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verb (used with object)
  1. to refuse to acknowledge as belonging or pertaining to oneself; deny the ownership of or responsibility for; repudiate; renounce: to disown one's heirs; to disown a published statement.
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Origin of disown

First recorded in 1610–20; dis-1 + own
Related formsdis·own·ment, noun


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Dictionary.com Unabridged Based on the Random House Unabridged Dictionary, © Random House, Inc. 2018

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Examples from the Web for disown

Contemporary Examples

Historical Examples

  • Do you mean, I said, that you disown the love of the person whom he says that you love?



  • "Of you," said I, blushing, and trying to disown the personality.

    Gerald Fitzgerald

    Charles James Lever

  • She longed, with a face glowing with indignation, to disown him—in word and deed.

    The Wild Geese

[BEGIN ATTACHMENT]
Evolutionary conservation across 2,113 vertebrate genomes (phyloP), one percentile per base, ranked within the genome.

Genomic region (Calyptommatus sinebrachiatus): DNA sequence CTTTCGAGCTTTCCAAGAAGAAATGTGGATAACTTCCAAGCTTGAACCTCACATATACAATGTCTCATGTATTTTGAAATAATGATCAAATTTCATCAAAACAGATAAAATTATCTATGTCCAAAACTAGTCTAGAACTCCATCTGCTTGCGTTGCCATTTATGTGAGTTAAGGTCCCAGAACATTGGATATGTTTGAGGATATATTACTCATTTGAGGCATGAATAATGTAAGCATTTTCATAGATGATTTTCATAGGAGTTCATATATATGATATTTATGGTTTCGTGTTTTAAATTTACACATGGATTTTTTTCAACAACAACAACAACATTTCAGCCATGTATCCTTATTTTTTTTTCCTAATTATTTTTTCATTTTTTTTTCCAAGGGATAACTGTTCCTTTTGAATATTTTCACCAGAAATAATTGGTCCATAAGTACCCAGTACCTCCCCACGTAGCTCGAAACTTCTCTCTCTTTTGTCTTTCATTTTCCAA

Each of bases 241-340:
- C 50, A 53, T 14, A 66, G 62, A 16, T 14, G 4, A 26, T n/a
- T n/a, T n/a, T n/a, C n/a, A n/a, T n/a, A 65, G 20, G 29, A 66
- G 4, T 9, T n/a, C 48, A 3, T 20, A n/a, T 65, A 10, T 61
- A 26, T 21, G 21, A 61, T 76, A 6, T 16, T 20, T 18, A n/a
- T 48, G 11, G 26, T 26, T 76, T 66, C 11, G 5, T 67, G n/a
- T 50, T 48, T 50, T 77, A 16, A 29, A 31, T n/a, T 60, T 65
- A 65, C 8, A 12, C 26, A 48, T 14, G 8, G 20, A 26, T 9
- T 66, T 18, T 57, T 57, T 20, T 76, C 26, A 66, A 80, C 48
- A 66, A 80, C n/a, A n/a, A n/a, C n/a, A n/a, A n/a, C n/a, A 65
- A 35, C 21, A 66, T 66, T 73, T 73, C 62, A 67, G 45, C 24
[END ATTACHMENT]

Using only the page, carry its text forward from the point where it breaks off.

Stanley John Weyman

  • I'll bet my pile she'd disown you, if she knew you turned your back on a woman.

  • She does not disown you in your sorrow no, not even in your guilt.

    The Lady of Lyons

    Edward Bulwer Lytton

British Dictionary definitions for disown


  1. (tr) to deny any connection with; refuse to acknowledge
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Derived Formsdisowner, noundisownment, noun
Collins English Dictionary - Complete & Unabridged 2012 Digital Edition © William Collins Sons & Co. Ltd. 1979, 1986 © HarperCollins Publishers 1998, 2000, 2003, 2005, 2006, 2007, 2009, 2012

Word Origin and History for disown


1620s; see dis- + own (v.). Related: Disowned; disowning.

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Online Etymology Dictionary, © 2010 Douglas Harper